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Jason's in a right Muddle; Comedy star Jason Manford chats to Marion McMullenabout fighting the flab and why he's now muddle class; Itching to get on the road again.

You're planning a 64-date UK tour next year. Are you already getting in shape to tackle it all? I am trying to be a bit healthy. It's harder when you are on the road. (Laughs) It's hard to find anywhere selling salad at midnight. I have lost two stone, but I find it dreadfully boring eating well and working out, but I have got mates in their mid 40s and 50s and I can see just everyone getting older. I'm 36 and I reckon the body I end up with the next year or so is the body I want for life - that's my plan anyway.

How is the training going? I'm looking to be a bit thinner and I have a personal trainer. He's a polite mugger. He makes me work out for an hour, kills me, and then I hand over 40 quid. But the body you think you want is not the body you're going to get. I mean, that would be a little weird on me - big muscles and six pack. I'm still over the BMI scale, but I'm a little bit thinner and I'll be happy to lose a little more.

Do you enjoy stand-up comedy tours? I miss it actually. I'm really looking forward to it. It looks like a lot of dates, but it's planned around the school holidays. It's certainly going to be different from the last few tours when I did six nights a week for eight months. I'm a lot more selective about where I am and can I get home. I can't understand anyone doing nine to five, it seems like a terrible idea, but it's what you get used to. I'm just a night person anyway so I might as well do some gigs. I will still be doing my Sunday radio show as well. I can do that anywhere in the country.

Why have you called the tour Muddle Class? I'm stuck between working and middle class. My parents are working class, not to play the violin in the background, but we were poor. My children have become used to a middle class lifestyle and I'm stuck in the middle ground with a foot in each camp... the muddle class. It's lots of fun when you are stuck between two worlds. I still live in Manchester all my friends are friends I've had since school. (Laughs) I can never admit - ever - I'm tired because they'd just say 'Oh, it must be tough doing all that talking.' What was it like presenting the Olivier Awards earlier this year? (Chuckles) I think they heard the northern accent and thought 'that will do.' It was great fun. I loved it and the Albert Hall is such a wonderful venue. It was just an honour to be at the awards. I'm a massive theatre fan and TURN TO PAGE 44 FROM PAGE 37 have been in some great shows. I'll have a couple of years offand then I'll be itching to do it again, but it is hard work. That's the great thing about this thing called showbusiness, you are never sure what's round the corner. Presenting the Oliviers was not something I expected at all.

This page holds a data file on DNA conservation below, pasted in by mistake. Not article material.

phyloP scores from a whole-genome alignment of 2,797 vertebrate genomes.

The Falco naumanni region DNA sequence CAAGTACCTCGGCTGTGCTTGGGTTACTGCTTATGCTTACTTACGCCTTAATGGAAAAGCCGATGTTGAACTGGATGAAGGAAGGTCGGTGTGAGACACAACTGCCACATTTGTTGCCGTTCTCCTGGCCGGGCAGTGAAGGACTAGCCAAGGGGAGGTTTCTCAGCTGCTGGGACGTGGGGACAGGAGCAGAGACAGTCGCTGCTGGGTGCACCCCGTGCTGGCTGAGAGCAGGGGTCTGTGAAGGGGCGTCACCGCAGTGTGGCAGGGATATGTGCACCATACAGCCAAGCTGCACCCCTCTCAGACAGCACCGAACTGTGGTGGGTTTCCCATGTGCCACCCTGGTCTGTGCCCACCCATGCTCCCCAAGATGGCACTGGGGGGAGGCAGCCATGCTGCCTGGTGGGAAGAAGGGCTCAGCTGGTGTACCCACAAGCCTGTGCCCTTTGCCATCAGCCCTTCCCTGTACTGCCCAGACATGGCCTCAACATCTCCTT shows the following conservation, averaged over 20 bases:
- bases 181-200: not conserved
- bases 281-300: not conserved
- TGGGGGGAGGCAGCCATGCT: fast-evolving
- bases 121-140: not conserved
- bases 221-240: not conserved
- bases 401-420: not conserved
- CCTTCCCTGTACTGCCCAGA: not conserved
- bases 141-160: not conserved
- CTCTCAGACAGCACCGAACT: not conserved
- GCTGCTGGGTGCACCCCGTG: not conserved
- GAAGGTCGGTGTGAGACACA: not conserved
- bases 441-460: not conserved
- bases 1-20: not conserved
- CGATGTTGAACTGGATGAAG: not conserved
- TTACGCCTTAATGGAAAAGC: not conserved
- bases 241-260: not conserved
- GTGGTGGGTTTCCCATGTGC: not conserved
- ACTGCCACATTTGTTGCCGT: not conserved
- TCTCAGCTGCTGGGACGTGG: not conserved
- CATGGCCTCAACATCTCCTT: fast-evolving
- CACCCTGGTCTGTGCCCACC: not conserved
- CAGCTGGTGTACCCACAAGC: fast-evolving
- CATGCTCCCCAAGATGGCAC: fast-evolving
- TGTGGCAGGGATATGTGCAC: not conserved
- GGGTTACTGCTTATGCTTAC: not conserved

You've presented ITV game show Bigheads, run Manford's Comedy Club with your brother Colin and appeared in shows like Chitty Chitty Bang Bang, Sweeney Todd and The Producers. Do you like to keep busy? I love it. Every day is different. There are four white boards on the walls in my office and each one has three different projects on it. I like the variety of it all. If I'm not good at something then I just don't do it.

There are enough things I'm alright at and I enjoy acting and radio, but stand-up is my favourite job.

What about Twirlywoos on Cbeebies? (Laughs) I asked if I could be in an episode because it was my kids' favourite programme. I didn't realise it was all filmed in stop motion and it took a while to put it all together. By then the kids were all older and were asking me 'Why are you on that show? It's for babies.' But I tell you what I've had more tweets and messages about that than anything I've ever done. They are all from tired parents saying 'Is that really you on Twirlywoos?' I also still bleat on about winning the technical challenge in Great Sport Relief Bake offand beating Samantha Cameron. I'm never doing any more baking.

What can audiences expect with the new tour? My audience has changed. It's nearly four or five years since the last tour and that's what's fun about doing this.

My first ever tour was about having a girlfriend, thinking about passing the driving test, my first flat away, living with parents. Then the next one was about mortgages, getting married and then it was about having kids. As you get older your life changes and your audiences changes as well.

Is it easy to find time to unwind? Relaxing is my biggest problem. I'd love to learn how to relax, but I'm not good at it. Even when I go on holidays, I've got five children, so not relaxing at all. You just have to keep plugging away.

..Jason Manford's Muddle Class UK tour visits Warwick Arts Centre, Coventry, on April 28, 2018. Plus Birmingham Town Hall on December 8, 2017; Wulfren Hall, Wolverhampton on December 11, 2017; Birmingham's Barclaycard Arena on July 20, 2018; and Dudley Town Hall on April 27, 2018.
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Publication:Birmingham Mail (England)
Geographic Code:4EUUK
Date:Jun 16, 2017
Words:925
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